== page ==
“Understandably proud of this preeminence we yet realize that America’s leadership and prestige depend, not merely upon our unmatched material progress, riches and military strength, but on how we use our power in the interests of world peace and human betterment.”
His argument is that in order America’s leadership and prestige in the future, depends not only on its economic and military strength, but also on its foreign policy. At the time, the US was clearly the mightiest of the two ‘superpowers’, in terms of economic and military clout. However, in terms of political influence -the most important factor in winning the Cold War- the capitalist sphere of influence was more or less rivaled by its communist counterpart.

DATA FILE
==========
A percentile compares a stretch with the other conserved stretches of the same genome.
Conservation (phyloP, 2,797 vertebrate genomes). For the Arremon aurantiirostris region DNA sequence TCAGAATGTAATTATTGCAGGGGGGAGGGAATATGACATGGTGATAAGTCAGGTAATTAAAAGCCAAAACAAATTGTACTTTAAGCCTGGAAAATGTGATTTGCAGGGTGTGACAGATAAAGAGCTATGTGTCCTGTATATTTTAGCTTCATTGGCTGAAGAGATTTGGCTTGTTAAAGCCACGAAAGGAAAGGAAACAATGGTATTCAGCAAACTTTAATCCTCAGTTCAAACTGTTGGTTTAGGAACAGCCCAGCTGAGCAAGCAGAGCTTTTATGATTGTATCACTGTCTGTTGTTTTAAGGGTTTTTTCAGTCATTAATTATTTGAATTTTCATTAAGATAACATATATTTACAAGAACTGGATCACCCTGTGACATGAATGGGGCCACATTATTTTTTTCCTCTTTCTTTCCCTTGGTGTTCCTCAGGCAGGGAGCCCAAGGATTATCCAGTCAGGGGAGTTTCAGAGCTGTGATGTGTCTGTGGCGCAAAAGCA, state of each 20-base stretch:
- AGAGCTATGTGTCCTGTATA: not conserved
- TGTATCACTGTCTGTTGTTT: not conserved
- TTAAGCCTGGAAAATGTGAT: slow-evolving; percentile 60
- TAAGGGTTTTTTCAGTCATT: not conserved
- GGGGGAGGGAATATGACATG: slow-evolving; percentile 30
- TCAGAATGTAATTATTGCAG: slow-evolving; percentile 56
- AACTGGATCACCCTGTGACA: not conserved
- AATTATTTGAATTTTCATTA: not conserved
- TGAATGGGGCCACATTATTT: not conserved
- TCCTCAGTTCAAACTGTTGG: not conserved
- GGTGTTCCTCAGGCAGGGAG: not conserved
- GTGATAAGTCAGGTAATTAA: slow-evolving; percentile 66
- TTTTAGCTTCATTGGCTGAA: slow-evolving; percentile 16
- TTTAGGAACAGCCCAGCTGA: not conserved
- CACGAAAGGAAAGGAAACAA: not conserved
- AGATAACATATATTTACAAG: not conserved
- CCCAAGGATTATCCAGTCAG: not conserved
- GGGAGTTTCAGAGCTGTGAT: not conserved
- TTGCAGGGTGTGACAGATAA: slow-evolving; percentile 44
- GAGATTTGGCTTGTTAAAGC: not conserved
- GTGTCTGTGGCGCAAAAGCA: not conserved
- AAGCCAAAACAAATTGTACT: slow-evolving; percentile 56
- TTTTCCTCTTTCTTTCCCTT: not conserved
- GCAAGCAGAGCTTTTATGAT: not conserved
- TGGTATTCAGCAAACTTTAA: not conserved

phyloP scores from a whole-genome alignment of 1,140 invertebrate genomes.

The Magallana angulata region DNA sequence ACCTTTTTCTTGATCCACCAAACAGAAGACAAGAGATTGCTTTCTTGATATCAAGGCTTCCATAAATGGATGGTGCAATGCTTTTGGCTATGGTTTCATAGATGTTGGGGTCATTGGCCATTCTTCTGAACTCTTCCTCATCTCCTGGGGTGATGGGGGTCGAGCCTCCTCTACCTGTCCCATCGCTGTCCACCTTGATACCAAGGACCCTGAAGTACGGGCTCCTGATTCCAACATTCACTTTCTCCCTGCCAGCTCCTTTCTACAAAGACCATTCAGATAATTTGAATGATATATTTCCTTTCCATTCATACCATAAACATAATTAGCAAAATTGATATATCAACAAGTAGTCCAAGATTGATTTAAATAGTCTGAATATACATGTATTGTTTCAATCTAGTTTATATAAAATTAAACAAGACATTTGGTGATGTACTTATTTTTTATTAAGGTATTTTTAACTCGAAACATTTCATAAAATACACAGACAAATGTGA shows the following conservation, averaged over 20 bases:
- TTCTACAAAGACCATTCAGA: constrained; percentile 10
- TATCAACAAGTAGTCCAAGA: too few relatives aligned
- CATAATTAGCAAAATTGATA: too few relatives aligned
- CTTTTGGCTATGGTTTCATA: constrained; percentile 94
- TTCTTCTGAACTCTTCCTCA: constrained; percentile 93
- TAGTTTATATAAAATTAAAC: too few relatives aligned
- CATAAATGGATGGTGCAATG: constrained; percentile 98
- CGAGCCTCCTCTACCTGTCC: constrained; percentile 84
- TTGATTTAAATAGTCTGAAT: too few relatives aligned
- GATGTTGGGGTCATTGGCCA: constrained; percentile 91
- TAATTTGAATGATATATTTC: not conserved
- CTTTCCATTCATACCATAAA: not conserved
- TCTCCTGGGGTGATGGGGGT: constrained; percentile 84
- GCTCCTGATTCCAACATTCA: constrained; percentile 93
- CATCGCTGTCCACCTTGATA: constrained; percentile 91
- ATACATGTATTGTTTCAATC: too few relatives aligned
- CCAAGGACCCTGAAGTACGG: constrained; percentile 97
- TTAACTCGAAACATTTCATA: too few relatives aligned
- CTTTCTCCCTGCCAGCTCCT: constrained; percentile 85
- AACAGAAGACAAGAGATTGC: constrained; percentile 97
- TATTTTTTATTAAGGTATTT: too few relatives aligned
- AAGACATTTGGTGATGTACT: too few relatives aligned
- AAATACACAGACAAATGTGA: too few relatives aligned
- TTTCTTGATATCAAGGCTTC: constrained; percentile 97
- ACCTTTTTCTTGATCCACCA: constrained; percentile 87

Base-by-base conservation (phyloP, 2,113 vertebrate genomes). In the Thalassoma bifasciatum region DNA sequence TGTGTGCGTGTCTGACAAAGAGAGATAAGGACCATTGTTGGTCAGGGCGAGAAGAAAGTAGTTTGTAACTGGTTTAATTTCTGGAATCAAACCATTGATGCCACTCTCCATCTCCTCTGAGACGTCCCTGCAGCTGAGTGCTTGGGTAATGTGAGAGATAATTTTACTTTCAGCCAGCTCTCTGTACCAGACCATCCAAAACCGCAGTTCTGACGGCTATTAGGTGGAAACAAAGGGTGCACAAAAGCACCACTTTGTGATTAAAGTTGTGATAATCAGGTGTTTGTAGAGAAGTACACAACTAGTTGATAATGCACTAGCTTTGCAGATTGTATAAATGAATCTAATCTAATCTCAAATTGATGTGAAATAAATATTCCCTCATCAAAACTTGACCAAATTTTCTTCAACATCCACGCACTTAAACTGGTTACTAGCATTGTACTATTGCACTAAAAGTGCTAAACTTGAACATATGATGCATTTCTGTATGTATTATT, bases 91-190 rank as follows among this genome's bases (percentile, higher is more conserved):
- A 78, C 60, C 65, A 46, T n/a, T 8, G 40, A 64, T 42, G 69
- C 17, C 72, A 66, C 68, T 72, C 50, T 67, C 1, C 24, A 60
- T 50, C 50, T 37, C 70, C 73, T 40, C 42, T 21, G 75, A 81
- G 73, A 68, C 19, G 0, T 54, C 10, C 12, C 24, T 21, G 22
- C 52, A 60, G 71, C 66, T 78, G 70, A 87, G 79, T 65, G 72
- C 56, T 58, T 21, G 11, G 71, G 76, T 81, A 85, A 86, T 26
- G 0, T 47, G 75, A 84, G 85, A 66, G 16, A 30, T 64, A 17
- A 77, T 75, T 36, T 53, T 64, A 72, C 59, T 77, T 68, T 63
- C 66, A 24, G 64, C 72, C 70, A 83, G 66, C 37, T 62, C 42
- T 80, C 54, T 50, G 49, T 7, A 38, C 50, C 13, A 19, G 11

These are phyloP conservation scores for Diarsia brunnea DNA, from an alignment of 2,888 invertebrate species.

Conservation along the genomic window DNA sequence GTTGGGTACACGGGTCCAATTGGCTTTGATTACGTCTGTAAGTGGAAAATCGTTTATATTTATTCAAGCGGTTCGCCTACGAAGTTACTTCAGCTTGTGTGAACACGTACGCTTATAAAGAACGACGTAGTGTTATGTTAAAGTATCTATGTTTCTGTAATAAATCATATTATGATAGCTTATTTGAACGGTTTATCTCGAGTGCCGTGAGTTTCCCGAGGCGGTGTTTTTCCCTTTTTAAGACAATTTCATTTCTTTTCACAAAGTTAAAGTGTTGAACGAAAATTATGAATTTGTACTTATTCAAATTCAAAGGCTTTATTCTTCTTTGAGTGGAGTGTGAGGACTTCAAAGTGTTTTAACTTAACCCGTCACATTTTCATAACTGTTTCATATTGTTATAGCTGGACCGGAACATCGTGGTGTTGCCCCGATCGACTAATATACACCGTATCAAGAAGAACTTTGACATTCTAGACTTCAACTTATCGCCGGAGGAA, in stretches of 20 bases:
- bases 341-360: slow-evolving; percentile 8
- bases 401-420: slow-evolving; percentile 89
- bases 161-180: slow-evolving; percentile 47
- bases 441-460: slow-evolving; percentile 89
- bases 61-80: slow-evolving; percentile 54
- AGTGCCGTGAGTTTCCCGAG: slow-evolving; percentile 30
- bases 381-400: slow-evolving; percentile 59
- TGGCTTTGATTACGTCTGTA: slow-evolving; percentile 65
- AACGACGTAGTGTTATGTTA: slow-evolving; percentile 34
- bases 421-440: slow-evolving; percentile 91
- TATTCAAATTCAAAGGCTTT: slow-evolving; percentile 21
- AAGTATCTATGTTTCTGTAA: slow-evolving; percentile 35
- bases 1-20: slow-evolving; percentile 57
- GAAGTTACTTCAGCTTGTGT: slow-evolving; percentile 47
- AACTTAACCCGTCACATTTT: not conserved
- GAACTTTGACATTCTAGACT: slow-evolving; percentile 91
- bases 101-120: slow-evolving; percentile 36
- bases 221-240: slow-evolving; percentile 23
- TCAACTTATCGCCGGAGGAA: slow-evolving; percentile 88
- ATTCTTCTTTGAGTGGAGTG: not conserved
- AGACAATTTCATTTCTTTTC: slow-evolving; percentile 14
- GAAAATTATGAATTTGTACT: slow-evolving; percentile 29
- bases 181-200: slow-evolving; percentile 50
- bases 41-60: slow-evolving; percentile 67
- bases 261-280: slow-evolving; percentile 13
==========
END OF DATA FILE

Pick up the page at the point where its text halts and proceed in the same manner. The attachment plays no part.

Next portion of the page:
By the time of Eisenhower’s farewell address, the Cold War had developed from a simple clash of ideologies into a full-fledged war of ideologies that had claimed millions of lives. Eisenhower had already witnessed all this: In his presidency he saw the end of the Korean War, the beginning of the Second Indochina War and the erection of the Berlin Wall. In this regard, he undoubtedly acquired a certain level of wisdom in relation to how US foreign policy affects its world position.